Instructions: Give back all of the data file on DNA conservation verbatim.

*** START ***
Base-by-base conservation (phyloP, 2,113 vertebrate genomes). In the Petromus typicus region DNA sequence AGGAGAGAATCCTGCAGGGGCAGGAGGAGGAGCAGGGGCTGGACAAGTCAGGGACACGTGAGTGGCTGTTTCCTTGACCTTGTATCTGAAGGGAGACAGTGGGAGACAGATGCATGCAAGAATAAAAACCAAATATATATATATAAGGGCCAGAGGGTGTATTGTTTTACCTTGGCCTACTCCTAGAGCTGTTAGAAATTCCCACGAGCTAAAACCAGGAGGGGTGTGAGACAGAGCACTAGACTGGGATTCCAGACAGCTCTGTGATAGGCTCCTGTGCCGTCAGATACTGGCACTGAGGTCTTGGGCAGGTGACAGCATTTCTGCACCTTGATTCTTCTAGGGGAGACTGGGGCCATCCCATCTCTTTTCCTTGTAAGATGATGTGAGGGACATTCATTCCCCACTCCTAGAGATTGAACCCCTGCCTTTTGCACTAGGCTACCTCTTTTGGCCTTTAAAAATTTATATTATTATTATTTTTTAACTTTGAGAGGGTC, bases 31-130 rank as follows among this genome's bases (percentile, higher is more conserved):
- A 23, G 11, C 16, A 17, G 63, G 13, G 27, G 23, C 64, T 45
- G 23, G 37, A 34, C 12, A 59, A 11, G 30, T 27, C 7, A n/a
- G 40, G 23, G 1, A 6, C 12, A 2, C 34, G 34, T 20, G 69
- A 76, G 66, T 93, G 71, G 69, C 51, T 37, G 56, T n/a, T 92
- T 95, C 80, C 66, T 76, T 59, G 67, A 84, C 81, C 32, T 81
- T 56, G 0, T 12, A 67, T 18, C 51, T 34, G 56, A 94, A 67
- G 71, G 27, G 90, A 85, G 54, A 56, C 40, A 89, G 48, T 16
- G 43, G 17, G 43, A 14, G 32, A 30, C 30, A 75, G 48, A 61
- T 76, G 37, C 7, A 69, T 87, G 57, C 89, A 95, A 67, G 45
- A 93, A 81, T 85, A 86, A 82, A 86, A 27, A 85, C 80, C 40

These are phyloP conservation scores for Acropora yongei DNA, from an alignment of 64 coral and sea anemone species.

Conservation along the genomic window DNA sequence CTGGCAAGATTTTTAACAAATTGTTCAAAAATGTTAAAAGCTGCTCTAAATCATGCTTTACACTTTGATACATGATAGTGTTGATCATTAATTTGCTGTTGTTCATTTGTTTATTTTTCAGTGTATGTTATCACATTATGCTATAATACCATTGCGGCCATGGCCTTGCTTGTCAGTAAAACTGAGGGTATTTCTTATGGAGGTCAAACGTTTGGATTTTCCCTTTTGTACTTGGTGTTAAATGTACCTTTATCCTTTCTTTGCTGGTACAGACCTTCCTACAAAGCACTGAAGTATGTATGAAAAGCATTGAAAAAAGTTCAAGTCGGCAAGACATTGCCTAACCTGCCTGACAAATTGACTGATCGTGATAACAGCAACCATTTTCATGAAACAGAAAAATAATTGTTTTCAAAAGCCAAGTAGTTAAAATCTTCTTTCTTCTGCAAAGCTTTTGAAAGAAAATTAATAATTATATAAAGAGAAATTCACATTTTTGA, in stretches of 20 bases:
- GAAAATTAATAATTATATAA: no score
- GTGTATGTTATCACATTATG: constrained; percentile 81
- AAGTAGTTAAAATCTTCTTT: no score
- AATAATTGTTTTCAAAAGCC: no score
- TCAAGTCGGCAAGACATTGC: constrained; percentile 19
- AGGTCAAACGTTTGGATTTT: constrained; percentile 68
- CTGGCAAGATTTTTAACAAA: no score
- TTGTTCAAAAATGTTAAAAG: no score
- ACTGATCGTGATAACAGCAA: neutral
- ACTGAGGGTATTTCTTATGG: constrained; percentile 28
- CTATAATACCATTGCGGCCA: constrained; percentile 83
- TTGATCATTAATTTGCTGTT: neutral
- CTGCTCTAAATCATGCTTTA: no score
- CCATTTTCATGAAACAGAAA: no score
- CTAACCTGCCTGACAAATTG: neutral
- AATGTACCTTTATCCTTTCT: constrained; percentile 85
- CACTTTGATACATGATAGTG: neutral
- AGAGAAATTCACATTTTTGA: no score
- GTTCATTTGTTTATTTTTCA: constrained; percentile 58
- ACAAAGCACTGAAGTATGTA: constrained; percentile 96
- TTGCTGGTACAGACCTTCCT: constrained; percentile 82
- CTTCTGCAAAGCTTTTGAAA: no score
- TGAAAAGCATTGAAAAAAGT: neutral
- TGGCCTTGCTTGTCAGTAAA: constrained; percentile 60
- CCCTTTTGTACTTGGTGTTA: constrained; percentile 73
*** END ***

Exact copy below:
Base-by-base conservation (phyloP, 2,113 vertebrate genomes). In the Petromus typicus region DNA sequence AGGAGAGAATCCTGCAGGGGCAGGAGGAGGAGCAGGGGCTGGACAAGTCAGGGACACGTGAGTGGCTGTTTCCTTGACCTTGTATCTGAAGGGAGACAGTGGGAGACAGATGCATGCAAGAATAAAAACCAAATATATATATATAAGGGCCAGAGGGTGTATTGTTTTACCTTGGCCTACTCCTAGAGCTGTTAGAAATTCCCACGAGCTAAAACCAGGAGGGGTGTGAGACAGAGCACTAGACTGGGATTCCAGACAGCTCTGTGATAGGCTCCTGTGCCGTCAGATACTGGCACTGAGGTCTTGGGCAGGTGACAGCATTTCTGCACCTTGATTCTTCTAGGGGAGACTGGGGCCATCCCATCTCTTTTCCTTGTAAGATGATGTGAGGGACATTCATTCCCCACTCCTAGAGATTGAACCCCTGCCTTTTGCACTAGGCTACCTCTTTTGGCCTTTAAAAATTTATATTATTATTATTTTTTAACTTTGAGAGGGTC, bases 31-130 rank as follows among this genome's bases (percentile, higher is more conserved):
- A 23, G 11, C 16, A 17, G 63, G 13, G 27, G 23, C 64, T 45
- G 23, G 37, A 34, C 12, A 59, A 11, G 30, T 27, C 7, A n/a
- G 40, G 23, G 1, A 6, C 12, A 2, C 34, G 34, T 20, G 69
- A 76, G 66, T 93, G 71, G 69, C 51, T 37, G 56, T n/a, T 92
- T 95, C 80, C 66, T 76, T 59, G 67, A 84, C 81, C 32, T 81
- T 56, G 0, T 12, A 67, T 18, C 51, T 34, G 56, A 94, A 67
- G 71, G 27, G 90, A 85, G 54, A 56, C 40, A 89, G 48, T 16
- G 43, G 17, G 43, A 14, G 32, A 30, C 30, A 75, G 48, A 61
- T 76, G 37, C 7, A 69, T 87, G 57, C 89, A 95, A 67, G 45
- A 93, A 81, T 85, A 86, A 82, A 86, A 27, A 85, C 80, C 40

These are phyloP conservation scores for Acropora yongei DNA, from an alignment of 64 coral and sea anemone species.

Conservation along the genomic window DNA sequence CTGGCAAGATTTTTAACAAATTGTTCAAAAATGTTAAAAGCTGCTCTAAATCATGCTTTACACTTTGATACATGATAGTGTTGATCATTAATTTGCTGTTGTTCATTTGTTTATTTTTCAGTGTATGTTATCACATTATGCTATAATACCATTGCGGCCATGGCCTTGCTTGTCAGTAAAACTGAGGGTATTTCTTATGGAGGTCAAACGTTTGGATTTTCCCTTTTGTACTTGGTGTTAAATGTACCTTTATCCTTTCTTTGCTGGTACAGACCTTCCTACAAAGCACTGAAGTATGTATGAAAAGCATTGAAAAAAGTTCAAGTCGGCAAGACATTGCCTAACCTGCCTGACAAATTGACTGATCGTGATAACAGCAACCATTTTCATGAAACAGAAAAATAATTGTTTTCAAAAGCCAAGTAGTTAAAATCTTCTTTCTTCTGCAAAGCTTTTGAAAGAAAATTAATAATTATATAAAGAGAAATTCACATTTTTGA, in stretches of 20 bases:
- GAAAATTAATAATTATATAA: no score
- GTGTATGTTATCACATTATG: constrained; percentile 81
- AAGTAGTTAAAATCTTCTTT: no score
- AATAATTGTTTTCAAAAGCC: no score
- TCAAGTCGGCAAGACATTGC: constrained; percentile 19
- AGGTCAAACGTTTGGATTTT: constrained; percentile 68
- CTGGCAAGATTTTTAACAAA: no score
- TTGTTCAAAAATGTTAAAAG: no score
- ACTGATCGTGATAACAGCAA: neutral
- ACTGAGGGTATTTCTTATGG: constrained; percentile 28
- CTATAATACCATTGCGGCCA: constrained; percentile 83
- TTGATCATTAATTTGCTGTT: neutral
- CTGCTCTAAATCATGCTTTA: no score
- CCATTTTCATGAAACAGAAA: no score
- CTAACCTGCCTGACAAATTG: neutral
- AATGTACCTTTATCCTTTCT: constrained; percentile 85
- CACTTTGATACATGATAGTG: neutral
- AGAGAAATTCACATTTTTGA: no score
- GTTCATTTGTTTATTTTTCA: constrained; percentile 58
- ACAAAGCACTGAAGTATGTA: constrained; percentile 96
- TTGCTGGTACAGACCTTCCT: constrained; percentile 82
- CTTCTGCAAAGCTTTTGAAA: no score
- TGAAAAGCATTGAAAAAAGT: neutral
- TGGCCTTGCTTGTCAGTAAA: constrained; percentile 60
- CCCTTTTGTACTTGGTGTTA: constrained; percentile 73